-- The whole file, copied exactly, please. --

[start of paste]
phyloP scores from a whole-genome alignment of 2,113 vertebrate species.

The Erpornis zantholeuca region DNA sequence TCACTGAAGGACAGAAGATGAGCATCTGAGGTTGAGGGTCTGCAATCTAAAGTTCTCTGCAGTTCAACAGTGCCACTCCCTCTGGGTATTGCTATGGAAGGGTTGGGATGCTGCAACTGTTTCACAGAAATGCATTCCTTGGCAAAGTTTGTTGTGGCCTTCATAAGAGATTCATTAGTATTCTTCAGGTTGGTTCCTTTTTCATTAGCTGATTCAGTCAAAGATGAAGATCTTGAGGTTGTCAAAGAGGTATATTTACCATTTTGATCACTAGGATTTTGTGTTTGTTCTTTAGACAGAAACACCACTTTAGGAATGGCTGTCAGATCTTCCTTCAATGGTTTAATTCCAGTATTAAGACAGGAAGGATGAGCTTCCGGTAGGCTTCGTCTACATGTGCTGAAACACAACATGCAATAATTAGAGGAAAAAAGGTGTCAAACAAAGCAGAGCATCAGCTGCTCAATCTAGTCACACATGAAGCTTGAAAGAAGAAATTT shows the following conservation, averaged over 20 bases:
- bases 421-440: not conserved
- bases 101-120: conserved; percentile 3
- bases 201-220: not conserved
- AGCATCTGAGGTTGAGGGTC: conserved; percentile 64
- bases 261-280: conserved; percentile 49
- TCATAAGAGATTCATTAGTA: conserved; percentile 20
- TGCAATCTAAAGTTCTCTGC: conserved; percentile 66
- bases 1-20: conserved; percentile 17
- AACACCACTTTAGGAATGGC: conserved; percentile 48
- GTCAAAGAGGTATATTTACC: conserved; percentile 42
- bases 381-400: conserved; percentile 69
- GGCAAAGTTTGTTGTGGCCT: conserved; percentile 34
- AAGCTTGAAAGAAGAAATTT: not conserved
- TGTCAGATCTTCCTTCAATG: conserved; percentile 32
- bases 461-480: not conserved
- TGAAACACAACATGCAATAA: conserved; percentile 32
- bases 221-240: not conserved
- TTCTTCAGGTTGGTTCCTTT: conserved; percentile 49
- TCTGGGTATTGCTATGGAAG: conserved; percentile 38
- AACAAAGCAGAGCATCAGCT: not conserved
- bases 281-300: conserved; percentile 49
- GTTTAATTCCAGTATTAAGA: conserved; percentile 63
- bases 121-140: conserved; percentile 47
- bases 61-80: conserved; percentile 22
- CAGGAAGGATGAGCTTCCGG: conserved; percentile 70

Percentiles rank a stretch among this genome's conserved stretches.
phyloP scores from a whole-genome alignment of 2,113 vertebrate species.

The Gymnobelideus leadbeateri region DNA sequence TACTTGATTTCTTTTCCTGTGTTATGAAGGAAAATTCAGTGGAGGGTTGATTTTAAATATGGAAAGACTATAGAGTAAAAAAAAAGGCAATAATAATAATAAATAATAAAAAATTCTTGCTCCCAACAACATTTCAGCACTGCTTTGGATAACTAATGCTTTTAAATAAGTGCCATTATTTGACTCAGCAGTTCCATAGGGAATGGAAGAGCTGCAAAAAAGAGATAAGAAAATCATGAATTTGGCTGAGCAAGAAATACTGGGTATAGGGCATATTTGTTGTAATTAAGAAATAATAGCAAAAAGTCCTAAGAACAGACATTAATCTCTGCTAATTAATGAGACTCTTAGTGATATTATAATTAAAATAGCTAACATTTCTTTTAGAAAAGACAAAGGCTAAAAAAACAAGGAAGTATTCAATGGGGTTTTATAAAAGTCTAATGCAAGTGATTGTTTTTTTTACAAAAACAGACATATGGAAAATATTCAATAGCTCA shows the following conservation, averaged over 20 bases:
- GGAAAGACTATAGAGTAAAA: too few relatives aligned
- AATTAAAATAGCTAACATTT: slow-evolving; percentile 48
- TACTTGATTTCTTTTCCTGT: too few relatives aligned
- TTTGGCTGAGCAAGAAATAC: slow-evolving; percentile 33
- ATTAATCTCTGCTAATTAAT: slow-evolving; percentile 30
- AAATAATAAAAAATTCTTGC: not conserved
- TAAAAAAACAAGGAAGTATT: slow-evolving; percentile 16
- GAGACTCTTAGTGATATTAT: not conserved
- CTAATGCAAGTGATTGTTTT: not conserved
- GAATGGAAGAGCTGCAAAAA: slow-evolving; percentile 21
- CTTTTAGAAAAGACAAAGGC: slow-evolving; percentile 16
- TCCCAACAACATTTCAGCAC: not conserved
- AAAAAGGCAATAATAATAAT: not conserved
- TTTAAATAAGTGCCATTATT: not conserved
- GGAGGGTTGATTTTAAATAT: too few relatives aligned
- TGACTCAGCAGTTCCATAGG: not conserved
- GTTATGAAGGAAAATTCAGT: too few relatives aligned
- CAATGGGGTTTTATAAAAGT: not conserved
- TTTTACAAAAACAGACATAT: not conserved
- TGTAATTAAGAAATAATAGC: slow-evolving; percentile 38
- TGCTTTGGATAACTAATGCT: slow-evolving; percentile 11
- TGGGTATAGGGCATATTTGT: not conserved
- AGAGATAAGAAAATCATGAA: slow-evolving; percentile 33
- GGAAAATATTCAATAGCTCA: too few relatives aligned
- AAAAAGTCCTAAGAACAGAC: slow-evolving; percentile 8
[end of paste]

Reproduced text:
phyloP scores from a whole-genome alignment of 2,113 vertebrate species.

The Erpornis zantholeuca region DNA sequence TCACTGAAGGACAGAAGATGAGCATCTGAGGTTGAGGGTCTGCAATCTAAAGTTCTCTGCAGTTCAACAGTGCCACTCCCTCTGGGTATTGCTATGGAAGGGTTGGGATGCTGCAACTGTTTCACAGAAATGCATTCCTTGGCAAAGTTTGTTGTGGCCTTCATAAGAGATTCATTAGTATTCTTCAGGTTGGTTCCTTTTTCATTAGCTGATTCAGTCAAAGATGAAGATCTTGAGGTTGTCAAAGAGGTATATTTACCATTTTGATCACTAGGATTTTGTGTTTGTTCTTTAGACAGAAACACCACTTTAGGAATGGCTGTCAGATCTTCCTTCAATGGTTTAATTCCAGTATTAAGACAGGAAGGATGAGCTTCCGGTAGGCTTCGTCTACATGTGCTGAAACACAACATGCAATAATTAGAGGAAAAAAGGTGTCAAACAAAGCAGAGCATCAGCTGCTCAATCTAGTCACACATGAAGCTTGAAAGAAGAAATTT shows the following conservation, averaged over 20 bases:
- bases 421-440: not conserved
- bases 101-120: conserved; percentile 3
- bases 201-220: not conserved
- AGCATCTGAGGTTGAGGGTC: conserved; percentile 64
- bases 261-280: conserved; percentile 49
- TCATAAGAGATTCATTAGTA: conserved; percentile 20
- TGCAATCTAAAGTTCTCTGC: conserved; percentile 66
- bases 1-20: conserved; percentile 17
- AACACCACTTTAGGAATGGC: conserved; percentile 48
- GTCAAAGAGGTATATTTACC: conserved; percentile 42
- bases 381-400: conserved; percentile 69
- GGCAAAGTTTGTTGTGGCCT: conserved; percentile 34
- AAGCTTGAAAGAAGAAATTT: not conserved
- TGTCAGATCTTCCTTCAATG: conserved; percentile 32
- bases 461-480: not conserved
- TGAAACACAACATGCAATAA: conserved; percentile 32
- bases 221-240: not conserved
- TTCTTCAGGTTGGTTCCTTT: conserved; percentile 49
- TCTGGGTATTGCTATGGAAG: conserved; percentile 38
- AACAAAGCAGAGCATCAGCT: not conserved
- bases 281-300: conserved; percentile 49
- GTTTAATTCCAGTATTAAGA: conserved; percentile 63
- bases 121-140: conserved; percentile 47
- bases 61-80: conserved; percentile 22
- CAGGAAGGATGAGCTTCCGG: conserved; percentile 70

Percentiles rank a stretch among this genome's conserved stretches.
phyloP scores from a whole-genome alignment of 2,113 vertebrate species.

The Gymnobelideus leadbeateri region DNA sequence TACTTGATTTCTTTTCCTGTGTTATGAAGGAAAATTCAGTGGAGGGTTGATTTTAAATATGGAAAGACTATAGAGTAAAAAAAAAGGCAATAATAATAATAAATAATAAAAAATTCTTGCTCCCAACAACATTTCAGCACTGCTTTGGATAACTAATGCTTTTAAATAAGTGCCATTATTTGACTCAGCAGTTCCATAGGGAATGGAAGAGCTGCAAAAAAGAGATAAGAAAATCATGAATTTGGCTGAGCAAGAAATACTGGGTATAGGGCATATTTGTTGTAATTAAGAAATAATAGCAAAAAGTCCTAAGAACAGACATTAATCTCTGCTAATTAATGAGACTCTTAGTGATATTATAATTAAAATAGCTAACATTTCTTTTAGAAAAGACAAAGGCTAAAAAAACAAGGAAGTATTCAATGGGGTTTTATAAAAGTCTAATGCAAGTGATTGTTTTTTTTACAAAAACAGACATATGGAAAATATTCAATAGCTCA shows the following conservation, averaged over 20 bases:
- GGAAAGACTATAGAGTAAAA: too few relatives aligned
- AATTAAAATAGCTAACATTT: slow-evolving; percentile 48
- TACTTGATTTCTTTTCCTGT: too few relatives aligned
- TTTGGCTGAGCAAGAAATAC: slow-evolving; percentile 33
- ATTAATCTCTGCTAATTAAT: slow-evolving; percentile 30
- AAATAATAAAAAATTCTTGC: not conserved
- TAAAAAAACAAGGAAGTATT: slow-evolving; percentile 16
- GAGACTCTTAGTGATATTAT: not conserved
- CTAATGCAAGTGATTGTTTT: not conserved
- GAATGGAAGAGCTGCAAAAA: slow-evolving; percentile 21
- CTTTTAGAAAAGACAAAGGC: slow-evolving; percentile 16
- TCCCAACAACATTTCAGCAC: not conserved
- AAAAAGGCAATAATAATAAT: not conserved
- TTTAAATAAGTGCCATTATT: not conserved
- GGAGGGTTGATTTTAAATAT: too few relatives aligned
- TGACTCAGCAGTTCCATAGG: not conserved
- GTTATGAAGGAAAATTCAGT: too few relatives aligned
- CAATGGGGTTTTATAAAAGT: not conserved
- TTTTACAAAAACAGACATAT: not conserved
- TGTAATTAAGAAATAATAGC: slow-evolving; percentile 38
- TGCTTTGGATAACTAATGCT: slow-evolving; percentile 11
- TGGGTATAGGGCATATTTGT: not conserved
- AGAGATAAGAAAATCATGAA: slow-evolving; percentile 33
- GGAAAATATTCAATAGCTCA: too few relatives aligned
- AAAAAGTCCTAAGAACAGAC: slow-evolving; percentile 8